31 October, 2022

The Halloween in the Hoosegow That Almost Wasn't

Halloween is my favorite holiday. Candy and costumes and creepy-but-playful aesthetics pretty much construe a trifecta, as far as I'm concerned. For ten years I've decorated my cell on Halloween and thrown together a massive mess of nachos to feast on. But everything ends. Entropy, that gray-faced, ruined daughter of thermodynamics, guarantees the gradual decline of all things. Why should my long-standing tradition be an exception?

Let me be clear: it's not that I wasn't feeling the spirit of the season. Mornings in Bonne Terre have been black and cold; the evenings have been darkly cloud-smeared. This is my kind of weather. I waited all summer for it, and now that it's here, I meet it with gratitude.

Still, I have been feeling distant. The twenty-fifth anniversary of two friends' deaths
– the catalyst for much teenage misery and my twenty-one-year wrongful imprisonment passed like a dim shadow over last week. I dwelled in it, a houseguest aware that he's outstayed his welcome. Feeling down, but not completely dour, at least I moved through my days with purpose. I threw myself at work with the usual appreciative attitude and followed my joy into the free hours. Then, at some point I read about an ancient Buddhist exhortation to "dance in the charnel ground" that is, in a graveyard. That's a close approximation of the attitude I seek to cultivate. It's not about loving misery, it's about loving your life and living it, fully awake in every moment. There's only so much that an imprisoned All Hallow's Eve aficionado can do, but something clicked for me in that moment I read that, and I resolved to, if not dance, at least do a little two-step on the prison yard. Considering how much time I spend at work, and the few waking hours I'm actually in the cell, decorating in the housing unit seemed kind of futile. So, a week ago, I carried all of my decorations to work with me and asked my coworkers if they'd be interested in spookifying the place a bit. They threw themselves into it. We put skulls on the server cabinet and hung origami monster heads from the big screen. We stuck spider cutouts to the walls. A paper jack-o'-lantern leers from the refrigerator door in the kitchenette. Suddenly, every member of Team XSTREAM has caught the spirit of the season. Everyone wants to talk about spooky movies. A few of them are throwing in together to make a Halloween pizza.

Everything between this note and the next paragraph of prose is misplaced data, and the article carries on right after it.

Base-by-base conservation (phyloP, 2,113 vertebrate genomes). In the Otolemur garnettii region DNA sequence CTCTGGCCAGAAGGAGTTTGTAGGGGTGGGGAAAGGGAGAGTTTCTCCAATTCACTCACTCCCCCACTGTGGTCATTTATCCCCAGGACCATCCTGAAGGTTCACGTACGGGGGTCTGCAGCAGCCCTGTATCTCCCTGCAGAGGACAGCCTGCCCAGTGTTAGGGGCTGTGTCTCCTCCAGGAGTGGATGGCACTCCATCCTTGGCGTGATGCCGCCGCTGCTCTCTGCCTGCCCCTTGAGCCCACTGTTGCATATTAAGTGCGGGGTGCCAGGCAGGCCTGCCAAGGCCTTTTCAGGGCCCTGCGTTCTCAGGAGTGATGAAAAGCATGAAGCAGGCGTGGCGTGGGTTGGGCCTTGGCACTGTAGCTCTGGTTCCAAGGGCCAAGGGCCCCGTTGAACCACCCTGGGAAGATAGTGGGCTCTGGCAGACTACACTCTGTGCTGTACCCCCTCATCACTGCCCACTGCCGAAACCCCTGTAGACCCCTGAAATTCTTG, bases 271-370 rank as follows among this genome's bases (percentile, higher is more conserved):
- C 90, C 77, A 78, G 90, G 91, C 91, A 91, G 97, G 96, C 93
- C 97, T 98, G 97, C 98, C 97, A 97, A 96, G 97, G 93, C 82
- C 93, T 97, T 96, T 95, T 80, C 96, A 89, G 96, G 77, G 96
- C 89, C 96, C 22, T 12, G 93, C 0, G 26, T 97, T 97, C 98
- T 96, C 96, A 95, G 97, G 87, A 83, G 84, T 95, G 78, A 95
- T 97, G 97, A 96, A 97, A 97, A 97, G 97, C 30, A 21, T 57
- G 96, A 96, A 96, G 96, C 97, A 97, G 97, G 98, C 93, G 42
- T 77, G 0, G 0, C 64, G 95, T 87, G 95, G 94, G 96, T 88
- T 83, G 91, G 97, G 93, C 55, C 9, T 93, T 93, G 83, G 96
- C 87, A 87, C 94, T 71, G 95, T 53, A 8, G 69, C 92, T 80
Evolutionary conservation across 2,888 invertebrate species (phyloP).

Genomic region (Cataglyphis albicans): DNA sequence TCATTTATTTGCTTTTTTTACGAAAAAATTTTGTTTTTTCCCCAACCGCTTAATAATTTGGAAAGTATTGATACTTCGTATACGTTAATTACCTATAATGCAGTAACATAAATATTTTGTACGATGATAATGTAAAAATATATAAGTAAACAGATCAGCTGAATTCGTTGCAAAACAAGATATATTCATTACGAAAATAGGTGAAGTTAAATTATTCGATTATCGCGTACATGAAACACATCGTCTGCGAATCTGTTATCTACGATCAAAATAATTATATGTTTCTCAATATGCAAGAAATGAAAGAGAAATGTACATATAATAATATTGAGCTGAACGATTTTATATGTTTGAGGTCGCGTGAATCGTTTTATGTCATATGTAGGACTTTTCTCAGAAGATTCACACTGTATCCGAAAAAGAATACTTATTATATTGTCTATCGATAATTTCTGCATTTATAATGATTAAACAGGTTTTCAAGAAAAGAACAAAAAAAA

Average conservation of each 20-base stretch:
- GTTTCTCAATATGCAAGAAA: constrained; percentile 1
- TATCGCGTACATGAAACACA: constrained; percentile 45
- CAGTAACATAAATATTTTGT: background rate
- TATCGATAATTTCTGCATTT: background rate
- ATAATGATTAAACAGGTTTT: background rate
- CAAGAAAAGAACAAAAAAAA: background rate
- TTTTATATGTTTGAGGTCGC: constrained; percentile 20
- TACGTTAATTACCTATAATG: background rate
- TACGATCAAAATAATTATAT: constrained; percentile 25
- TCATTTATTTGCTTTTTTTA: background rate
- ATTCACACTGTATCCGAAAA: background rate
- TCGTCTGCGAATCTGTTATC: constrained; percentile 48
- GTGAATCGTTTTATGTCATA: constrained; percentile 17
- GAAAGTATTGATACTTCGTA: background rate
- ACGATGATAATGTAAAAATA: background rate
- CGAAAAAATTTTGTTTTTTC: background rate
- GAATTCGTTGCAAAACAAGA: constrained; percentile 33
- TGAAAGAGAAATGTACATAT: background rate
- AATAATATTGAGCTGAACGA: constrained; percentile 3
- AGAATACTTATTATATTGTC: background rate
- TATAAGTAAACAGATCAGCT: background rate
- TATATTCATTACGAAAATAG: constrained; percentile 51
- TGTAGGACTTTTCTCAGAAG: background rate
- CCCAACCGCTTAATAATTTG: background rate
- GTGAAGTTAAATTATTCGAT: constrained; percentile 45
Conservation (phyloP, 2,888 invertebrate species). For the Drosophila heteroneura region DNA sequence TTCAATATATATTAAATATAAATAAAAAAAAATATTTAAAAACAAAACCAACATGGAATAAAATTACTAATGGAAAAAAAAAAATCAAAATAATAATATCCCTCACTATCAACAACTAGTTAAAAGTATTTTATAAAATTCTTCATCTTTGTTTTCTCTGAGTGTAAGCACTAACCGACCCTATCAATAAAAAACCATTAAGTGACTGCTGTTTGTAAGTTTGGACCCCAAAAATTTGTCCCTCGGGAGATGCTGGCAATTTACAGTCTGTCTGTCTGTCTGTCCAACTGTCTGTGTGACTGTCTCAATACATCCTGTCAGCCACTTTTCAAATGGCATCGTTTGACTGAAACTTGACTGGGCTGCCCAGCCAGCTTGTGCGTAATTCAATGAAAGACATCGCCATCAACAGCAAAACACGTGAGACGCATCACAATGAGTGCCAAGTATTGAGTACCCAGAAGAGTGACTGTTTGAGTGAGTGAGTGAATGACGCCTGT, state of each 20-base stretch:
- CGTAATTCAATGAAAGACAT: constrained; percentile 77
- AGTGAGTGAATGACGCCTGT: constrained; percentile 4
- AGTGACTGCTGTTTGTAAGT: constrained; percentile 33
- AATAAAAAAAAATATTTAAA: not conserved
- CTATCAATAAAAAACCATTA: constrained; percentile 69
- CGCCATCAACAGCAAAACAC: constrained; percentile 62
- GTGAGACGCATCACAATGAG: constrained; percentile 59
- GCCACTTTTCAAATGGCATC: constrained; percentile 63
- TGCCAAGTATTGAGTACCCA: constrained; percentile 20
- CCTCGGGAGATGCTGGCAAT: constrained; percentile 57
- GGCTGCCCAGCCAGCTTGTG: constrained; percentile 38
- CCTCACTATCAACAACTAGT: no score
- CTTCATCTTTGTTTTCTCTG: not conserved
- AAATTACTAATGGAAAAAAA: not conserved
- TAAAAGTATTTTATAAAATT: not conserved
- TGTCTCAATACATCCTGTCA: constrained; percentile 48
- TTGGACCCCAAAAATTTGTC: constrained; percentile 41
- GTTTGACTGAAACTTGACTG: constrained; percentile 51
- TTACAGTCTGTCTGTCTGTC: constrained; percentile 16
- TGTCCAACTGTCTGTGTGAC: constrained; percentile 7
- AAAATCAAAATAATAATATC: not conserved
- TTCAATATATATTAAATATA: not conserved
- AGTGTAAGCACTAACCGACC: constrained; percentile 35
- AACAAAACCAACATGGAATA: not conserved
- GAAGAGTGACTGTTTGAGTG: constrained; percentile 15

And me? I broke down and bought the ingredients for nachos that I'd been thinking of doing without. I also scheduled a Bauhaus concert film to play on one of the TV channels that I run. Between the gothy music, the gluttonous junk-food gorge, and several other great entertainment options (my coworker scheduled David Lynch's Eraserhead for his channel), it seems that my feet have found their rhythm tonight.

14 October, 2022

Busy, Busy Me

"You're a busy man," an old friend wrote, astutely, in a recent letter. He must've seen that pie chart a few weeks ago. But what makes me so busy?

The crush of extra stuff to handle at work has finally wound down, but that doesn't make me any less busy. Luke and I undertook the production of a new TV series a biweekly, hour-long talk show for the prison population, which delves into important subjects such as purpose, rehabilitation, institutionalization, and so on. This in addition to our weekly cooking program, This Is Fire; our weekly music-exploration show, The Playlist; our intermittent computer how-to series, Tablet Talk; and the monthly Saint Louis University Speaker Series events that we video-record, package, and broadcast in-house. YouTube doesn't know what it's missing.